If it weren’t for quarterback Andy Dalton, the Cincinnati Bengals would be one of the favorites to win the AFC. The Bengals have a great wide receiver, a good running game and a solid defense—a trifecta that few playoff teams enjoy.
Dalton threw 20 interceptions in 2013—an interception on 3.4 percent of his attempts. Both those numbers were the fifth highest in the NFL for a quarterback who started the whole season and the highest of any starting quarterback on a playoff team.
The San Diego Chargers' 11 defensive interceptions in 2013 ranked 26th in the league. If the Chargers are going to win a playoff game on the road, there is a safe bet they will need to win the turnover battle. Intercepting Dalton at least once on Sunday is a good place to start.
Although the Chargers struggled defensively all season, they still have to put together a plan to take advantage of Dalton’s propensity to throw the ball to the other team. With a good game plan and execution, the biggest underdog in Wild Card Weekend could emerge with a victory.
Weddle Intercepts Dalton
The Chargers lost to the Bengals 17-10 in Week 13 at home, so they've already had a chance to create a game plan for Dalton. For the most part, it was an effective plan in Week 13, as Dalton had his second-lowest passing total of the season and threw an interception.
Normally when safety Eric Weddle makes a play, it’s because he’s a really good football player. In the case of his interception of a Dalton pass, he simply caught a ball that looked like it was shot out of the air by Duck Dynasty star Phil Robertson.
The key to the interception was the interior pressure applied by nose tackle Cam Thomas. Dalton threw off his back foot, and the ball came out of his hand like a dying bird. From there, it was a relatively easy play for Weddle to make.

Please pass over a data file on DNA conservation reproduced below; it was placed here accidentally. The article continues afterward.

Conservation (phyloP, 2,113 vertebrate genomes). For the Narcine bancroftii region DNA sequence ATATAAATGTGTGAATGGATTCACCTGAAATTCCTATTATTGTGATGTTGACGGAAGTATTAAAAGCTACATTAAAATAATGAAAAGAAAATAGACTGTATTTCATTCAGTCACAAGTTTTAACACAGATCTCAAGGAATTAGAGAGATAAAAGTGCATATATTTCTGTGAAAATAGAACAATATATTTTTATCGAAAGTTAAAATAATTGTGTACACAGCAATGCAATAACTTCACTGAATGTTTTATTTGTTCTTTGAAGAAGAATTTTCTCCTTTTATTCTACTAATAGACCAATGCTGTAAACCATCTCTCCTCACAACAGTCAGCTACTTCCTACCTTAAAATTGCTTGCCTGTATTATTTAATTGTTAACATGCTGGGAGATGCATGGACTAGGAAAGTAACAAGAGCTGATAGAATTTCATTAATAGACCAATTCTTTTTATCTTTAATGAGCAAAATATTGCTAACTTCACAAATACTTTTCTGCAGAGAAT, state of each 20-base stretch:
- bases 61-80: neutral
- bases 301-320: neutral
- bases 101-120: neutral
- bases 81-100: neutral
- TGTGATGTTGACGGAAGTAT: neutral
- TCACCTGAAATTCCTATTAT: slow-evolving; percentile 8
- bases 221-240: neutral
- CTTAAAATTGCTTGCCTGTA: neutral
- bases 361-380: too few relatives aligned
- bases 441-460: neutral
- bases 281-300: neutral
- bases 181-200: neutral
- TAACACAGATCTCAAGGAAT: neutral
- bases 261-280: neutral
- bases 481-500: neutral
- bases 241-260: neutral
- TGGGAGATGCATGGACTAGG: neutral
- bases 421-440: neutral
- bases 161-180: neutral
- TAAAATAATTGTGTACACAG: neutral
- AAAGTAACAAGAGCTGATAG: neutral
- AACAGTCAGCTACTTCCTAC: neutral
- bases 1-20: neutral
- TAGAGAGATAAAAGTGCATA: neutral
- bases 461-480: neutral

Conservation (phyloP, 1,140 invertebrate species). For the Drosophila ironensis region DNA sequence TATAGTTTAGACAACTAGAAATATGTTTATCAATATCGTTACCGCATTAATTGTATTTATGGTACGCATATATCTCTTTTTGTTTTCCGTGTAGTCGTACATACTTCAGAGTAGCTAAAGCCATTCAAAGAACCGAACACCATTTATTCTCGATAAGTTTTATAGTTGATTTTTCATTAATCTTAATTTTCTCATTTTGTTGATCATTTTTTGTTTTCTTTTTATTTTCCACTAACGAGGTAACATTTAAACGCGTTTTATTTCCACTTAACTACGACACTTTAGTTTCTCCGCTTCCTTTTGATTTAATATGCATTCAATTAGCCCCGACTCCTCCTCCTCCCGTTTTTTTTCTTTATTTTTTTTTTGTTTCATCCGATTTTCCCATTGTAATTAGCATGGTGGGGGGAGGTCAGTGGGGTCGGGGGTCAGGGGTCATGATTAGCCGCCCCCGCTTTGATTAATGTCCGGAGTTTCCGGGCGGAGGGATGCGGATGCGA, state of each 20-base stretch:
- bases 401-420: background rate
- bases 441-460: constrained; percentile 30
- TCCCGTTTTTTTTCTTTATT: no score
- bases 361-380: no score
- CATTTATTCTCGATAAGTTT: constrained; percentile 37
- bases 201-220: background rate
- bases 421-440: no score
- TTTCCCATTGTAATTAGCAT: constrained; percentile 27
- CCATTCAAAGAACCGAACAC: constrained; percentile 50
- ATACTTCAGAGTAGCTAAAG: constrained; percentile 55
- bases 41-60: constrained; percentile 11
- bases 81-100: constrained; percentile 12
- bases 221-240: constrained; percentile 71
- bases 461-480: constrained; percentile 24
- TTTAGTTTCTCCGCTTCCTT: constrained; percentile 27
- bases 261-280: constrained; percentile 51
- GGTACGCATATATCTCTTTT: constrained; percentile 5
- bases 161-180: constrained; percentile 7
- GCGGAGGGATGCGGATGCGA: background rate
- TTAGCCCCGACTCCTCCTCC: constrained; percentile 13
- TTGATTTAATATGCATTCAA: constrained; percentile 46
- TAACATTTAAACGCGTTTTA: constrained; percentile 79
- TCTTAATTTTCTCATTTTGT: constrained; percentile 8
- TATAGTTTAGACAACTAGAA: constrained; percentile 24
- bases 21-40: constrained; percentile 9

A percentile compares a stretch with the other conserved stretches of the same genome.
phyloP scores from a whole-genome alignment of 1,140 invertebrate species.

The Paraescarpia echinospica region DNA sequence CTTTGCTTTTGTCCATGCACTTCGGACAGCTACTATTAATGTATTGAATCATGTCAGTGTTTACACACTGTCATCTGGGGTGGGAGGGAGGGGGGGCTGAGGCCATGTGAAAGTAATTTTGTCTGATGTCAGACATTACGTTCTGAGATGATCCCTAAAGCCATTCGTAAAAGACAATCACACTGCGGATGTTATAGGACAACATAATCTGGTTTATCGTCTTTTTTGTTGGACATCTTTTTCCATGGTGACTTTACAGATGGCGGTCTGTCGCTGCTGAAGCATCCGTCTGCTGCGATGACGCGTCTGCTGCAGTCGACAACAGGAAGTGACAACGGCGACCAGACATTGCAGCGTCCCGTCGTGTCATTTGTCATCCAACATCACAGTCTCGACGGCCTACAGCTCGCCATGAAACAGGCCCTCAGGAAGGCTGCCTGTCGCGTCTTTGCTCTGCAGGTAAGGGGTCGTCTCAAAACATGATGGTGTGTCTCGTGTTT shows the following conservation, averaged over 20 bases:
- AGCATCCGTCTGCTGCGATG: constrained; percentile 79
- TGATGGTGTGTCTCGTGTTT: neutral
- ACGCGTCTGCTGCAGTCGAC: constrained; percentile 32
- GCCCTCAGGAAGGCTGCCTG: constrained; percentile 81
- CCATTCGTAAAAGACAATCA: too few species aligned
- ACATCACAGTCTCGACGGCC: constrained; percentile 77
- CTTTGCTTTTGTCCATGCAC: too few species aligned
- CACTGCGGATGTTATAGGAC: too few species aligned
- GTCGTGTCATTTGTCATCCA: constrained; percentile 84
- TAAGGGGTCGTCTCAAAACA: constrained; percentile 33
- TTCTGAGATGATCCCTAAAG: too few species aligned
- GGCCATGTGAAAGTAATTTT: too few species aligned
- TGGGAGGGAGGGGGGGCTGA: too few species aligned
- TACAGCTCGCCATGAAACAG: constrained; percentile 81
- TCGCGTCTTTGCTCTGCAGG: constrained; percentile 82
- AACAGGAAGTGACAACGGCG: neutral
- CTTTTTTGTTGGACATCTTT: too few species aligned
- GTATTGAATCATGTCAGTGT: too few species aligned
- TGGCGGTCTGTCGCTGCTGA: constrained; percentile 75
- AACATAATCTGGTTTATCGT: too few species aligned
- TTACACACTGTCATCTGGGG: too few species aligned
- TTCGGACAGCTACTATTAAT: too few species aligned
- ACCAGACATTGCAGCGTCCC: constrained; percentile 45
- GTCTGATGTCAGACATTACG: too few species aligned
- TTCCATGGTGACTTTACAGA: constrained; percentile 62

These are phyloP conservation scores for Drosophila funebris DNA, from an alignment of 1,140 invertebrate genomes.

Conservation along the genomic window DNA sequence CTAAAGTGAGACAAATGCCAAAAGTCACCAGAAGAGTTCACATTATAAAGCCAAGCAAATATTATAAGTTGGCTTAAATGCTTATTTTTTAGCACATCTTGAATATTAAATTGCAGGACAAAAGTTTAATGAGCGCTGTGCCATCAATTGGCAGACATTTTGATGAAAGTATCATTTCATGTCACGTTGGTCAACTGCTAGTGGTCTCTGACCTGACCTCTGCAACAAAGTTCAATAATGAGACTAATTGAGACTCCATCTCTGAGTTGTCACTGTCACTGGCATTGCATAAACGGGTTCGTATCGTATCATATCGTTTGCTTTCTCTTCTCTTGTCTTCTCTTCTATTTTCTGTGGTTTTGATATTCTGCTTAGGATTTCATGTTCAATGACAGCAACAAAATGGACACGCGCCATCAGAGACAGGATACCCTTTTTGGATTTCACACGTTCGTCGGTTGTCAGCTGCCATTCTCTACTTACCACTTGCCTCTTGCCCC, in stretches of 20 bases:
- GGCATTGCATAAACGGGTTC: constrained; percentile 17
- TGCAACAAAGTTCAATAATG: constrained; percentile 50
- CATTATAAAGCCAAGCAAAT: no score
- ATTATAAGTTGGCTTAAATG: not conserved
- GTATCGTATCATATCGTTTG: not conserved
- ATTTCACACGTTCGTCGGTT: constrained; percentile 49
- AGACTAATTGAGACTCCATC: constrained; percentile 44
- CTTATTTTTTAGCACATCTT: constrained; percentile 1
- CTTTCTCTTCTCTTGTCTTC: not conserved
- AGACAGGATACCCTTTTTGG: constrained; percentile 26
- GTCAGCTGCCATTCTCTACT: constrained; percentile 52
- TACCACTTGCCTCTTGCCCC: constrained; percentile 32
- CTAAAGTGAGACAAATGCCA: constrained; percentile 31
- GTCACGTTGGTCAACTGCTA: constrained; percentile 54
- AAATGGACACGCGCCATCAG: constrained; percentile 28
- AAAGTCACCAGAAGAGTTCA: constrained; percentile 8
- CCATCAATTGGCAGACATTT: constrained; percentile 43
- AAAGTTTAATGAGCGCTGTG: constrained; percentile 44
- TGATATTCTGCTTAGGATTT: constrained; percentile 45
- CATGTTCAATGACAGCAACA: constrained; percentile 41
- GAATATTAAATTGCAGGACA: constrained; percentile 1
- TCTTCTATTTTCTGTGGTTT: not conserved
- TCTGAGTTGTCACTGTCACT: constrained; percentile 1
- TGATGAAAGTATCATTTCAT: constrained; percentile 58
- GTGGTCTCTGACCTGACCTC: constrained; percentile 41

After seeing this, the obvious question that comes to mind is how many of Dalton’s interceptions are coming when he is pressured. This wouldn’t be that surprising because Dalton is not particularly mobile, and many quarterbacks struggle under pressure.
According to ProFootballFocus (subscription required), the answer is unclear because Dalton threw 14 of his 20 interceptions when not under pressure. When under pressure, Dalton threw just six interceptions.
However, Dalton’s PFF grade tells a bit of a different story. Dalton’s grade when not under pressure was quite good—a positive-11.7. When under pressure, Dalton had a negative-4.8 grade and was even worse when blitzed (negative-6.8).
Dalton vs. Interior Pressure
In order to get a good understanding of how to force Dalton to throw those costly interceptions, it’s important to understand what circumstances caused the 20 he threw in 2013. We already know that the interception Dalton threw against the Chargers was due to interior pressure, but was that a fluke or flaw?